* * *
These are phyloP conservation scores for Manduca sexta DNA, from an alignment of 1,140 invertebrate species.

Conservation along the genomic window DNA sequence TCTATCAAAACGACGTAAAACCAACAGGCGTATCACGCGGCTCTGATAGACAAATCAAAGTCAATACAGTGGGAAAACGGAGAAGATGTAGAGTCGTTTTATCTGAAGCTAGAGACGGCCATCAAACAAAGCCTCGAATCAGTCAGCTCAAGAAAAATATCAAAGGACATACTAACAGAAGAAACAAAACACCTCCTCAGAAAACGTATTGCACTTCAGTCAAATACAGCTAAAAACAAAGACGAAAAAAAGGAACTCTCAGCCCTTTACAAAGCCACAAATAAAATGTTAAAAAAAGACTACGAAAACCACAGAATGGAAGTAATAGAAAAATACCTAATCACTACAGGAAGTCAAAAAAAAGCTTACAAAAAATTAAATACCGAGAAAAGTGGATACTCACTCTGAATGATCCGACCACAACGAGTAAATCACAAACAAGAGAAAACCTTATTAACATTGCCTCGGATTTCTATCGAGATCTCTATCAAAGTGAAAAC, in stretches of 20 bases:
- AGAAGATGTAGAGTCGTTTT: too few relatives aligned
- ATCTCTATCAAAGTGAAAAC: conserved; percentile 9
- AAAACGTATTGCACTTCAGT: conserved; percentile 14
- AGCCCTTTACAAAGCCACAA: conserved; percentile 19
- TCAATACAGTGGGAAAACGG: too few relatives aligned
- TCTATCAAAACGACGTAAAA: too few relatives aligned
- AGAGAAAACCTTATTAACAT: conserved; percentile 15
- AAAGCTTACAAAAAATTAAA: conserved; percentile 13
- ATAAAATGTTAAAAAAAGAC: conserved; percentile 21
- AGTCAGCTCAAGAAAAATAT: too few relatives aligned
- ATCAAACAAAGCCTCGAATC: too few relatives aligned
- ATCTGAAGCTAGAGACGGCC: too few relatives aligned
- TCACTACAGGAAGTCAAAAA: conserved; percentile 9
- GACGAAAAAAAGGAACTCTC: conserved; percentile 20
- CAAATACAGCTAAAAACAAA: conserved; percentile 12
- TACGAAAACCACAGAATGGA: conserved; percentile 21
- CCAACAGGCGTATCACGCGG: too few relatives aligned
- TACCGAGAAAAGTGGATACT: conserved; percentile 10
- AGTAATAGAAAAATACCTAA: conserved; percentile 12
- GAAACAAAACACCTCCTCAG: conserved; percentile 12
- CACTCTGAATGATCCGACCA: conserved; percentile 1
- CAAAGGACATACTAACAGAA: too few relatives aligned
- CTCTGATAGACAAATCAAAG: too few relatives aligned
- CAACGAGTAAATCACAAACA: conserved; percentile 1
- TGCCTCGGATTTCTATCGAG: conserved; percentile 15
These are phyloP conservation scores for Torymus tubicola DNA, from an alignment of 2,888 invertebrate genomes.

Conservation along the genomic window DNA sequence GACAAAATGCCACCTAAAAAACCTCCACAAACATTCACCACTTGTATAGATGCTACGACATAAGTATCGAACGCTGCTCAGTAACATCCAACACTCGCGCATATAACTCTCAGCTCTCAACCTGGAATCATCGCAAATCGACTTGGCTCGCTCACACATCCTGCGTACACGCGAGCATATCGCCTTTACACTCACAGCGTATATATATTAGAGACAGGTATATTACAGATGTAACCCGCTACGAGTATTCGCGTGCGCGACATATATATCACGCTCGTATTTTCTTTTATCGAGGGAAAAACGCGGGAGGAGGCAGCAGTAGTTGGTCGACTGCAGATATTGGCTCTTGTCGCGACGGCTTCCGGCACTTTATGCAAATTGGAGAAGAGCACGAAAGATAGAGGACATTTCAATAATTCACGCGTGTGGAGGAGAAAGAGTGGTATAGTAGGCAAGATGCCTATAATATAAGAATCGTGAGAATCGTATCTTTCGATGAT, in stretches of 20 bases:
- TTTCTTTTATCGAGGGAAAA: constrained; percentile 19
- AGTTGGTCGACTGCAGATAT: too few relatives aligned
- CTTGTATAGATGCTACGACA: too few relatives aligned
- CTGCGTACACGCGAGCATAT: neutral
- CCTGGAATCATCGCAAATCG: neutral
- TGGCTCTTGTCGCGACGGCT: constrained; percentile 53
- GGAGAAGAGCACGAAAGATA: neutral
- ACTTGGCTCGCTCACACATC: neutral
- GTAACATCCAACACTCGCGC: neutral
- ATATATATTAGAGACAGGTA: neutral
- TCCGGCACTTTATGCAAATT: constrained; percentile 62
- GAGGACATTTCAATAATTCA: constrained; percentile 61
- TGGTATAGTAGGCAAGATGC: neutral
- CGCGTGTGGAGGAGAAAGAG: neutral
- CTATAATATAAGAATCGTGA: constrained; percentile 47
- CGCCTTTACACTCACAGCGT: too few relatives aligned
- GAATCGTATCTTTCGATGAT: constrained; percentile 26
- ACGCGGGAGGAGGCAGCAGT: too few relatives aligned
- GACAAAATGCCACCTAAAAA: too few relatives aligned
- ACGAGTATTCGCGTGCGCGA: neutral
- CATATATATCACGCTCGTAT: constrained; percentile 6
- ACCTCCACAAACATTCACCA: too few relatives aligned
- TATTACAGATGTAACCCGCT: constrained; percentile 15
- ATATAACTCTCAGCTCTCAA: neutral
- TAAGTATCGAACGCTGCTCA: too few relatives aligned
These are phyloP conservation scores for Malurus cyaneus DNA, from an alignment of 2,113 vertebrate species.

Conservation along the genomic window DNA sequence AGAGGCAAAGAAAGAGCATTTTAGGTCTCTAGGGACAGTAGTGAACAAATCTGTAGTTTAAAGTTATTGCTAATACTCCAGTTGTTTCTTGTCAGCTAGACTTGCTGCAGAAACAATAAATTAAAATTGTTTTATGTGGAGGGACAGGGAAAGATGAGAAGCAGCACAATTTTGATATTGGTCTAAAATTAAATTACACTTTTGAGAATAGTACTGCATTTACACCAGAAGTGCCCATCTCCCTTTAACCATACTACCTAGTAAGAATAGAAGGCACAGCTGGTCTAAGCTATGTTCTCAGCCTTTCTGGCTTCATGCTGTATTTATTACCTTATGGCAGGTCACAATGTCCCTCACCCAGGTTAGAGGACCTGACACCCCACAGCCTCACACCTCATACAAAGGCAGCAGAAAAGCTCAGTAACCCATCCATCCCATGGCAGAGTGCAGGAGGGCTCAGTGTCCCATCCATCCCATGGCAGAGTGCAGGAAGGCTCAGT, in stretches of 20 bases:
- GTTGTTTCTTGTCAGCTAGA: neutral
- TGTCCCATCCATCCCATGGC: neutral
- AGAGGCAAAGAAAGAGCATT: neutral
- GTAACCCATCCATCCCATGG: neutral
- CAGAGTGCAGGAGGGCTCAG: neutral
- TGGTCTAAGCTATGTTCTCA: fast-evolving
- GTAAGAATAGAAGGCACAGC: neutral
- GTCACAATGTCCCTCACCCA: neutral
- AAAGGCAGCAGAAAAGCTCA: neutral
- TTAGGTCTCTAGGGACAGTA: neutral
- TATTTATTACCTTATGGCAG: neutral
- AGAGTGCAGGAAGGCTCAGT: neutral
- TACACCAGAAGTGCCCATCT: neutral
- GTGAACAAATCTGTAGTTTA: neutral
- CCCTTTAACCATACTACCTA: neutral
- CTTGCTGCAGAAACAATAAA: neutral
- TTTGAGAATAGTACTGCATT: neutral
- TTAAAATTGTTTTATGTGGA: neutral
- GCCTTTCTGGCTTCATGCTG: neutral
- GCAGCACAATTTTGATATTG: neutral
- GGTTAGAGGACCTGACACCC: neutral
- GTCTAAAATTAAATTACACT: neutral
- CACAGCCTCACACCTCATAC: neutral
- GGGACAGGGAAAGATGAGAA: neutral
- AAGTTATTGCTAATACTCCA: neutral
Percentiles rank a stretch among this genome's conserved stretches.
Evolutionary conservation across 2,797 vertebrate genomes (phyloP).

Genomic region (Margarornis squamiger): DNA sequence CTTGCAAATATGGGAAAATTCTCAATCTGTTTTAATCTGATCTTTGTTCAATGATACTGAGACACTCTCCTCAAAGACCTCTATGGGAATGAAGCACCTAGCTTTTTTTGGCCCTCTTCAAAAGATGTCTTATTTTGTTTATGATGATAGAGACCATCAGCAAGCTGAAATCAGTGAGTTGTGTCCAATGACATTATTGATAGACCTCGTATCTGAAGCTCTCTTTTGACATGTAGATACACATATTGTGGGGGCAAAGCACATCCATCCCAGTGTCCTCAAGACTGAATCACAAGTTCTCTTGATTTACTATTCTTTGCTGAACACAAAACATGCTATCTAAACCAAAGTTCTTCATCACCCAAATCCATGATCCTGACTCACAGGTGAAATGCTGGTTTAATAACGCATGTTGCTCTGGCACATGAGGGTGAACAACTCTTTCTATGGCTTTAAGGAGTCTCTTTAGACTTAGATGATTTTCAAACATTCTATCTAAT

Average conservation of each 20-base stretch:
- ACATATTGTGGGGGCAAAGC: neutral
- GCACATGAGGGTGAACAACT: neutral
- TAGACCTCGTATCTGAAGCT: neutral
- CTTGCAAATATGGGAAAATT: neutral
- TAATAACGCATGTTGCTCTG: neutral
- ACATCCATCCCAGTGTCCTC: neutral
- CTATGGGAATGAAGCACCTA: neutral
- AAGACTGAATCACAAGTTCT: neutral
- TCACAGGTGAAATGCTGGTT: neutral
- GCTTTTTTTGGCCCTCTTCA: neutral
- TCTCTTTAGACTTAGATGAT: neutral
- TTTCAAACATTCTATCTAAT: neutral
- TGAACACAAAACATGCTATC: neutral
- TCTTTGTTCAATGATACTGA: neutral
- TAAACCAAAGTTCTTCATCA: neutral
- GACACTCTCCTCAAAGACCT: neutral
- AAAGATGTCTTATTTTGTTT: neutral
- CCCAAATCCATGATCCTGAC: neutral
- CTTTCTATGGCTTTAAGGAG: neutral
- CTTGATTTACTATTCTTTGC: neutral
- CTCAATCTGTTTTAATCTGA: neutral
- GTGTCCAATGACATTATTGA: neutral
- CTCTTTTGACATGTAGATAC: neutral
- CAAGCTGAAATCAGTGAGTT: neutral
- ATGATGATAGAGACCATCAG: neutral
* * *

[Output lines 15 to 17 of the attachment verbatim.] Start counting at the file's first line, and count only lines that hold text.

- TCACTACAGGAAGTCAAAAA: conserved; percentile 9
- GACGAAAAAAAGGAACTCTC: conserved; percentile 20
- CAAATACAGCTAAAAACAAA: conserved; percentile 12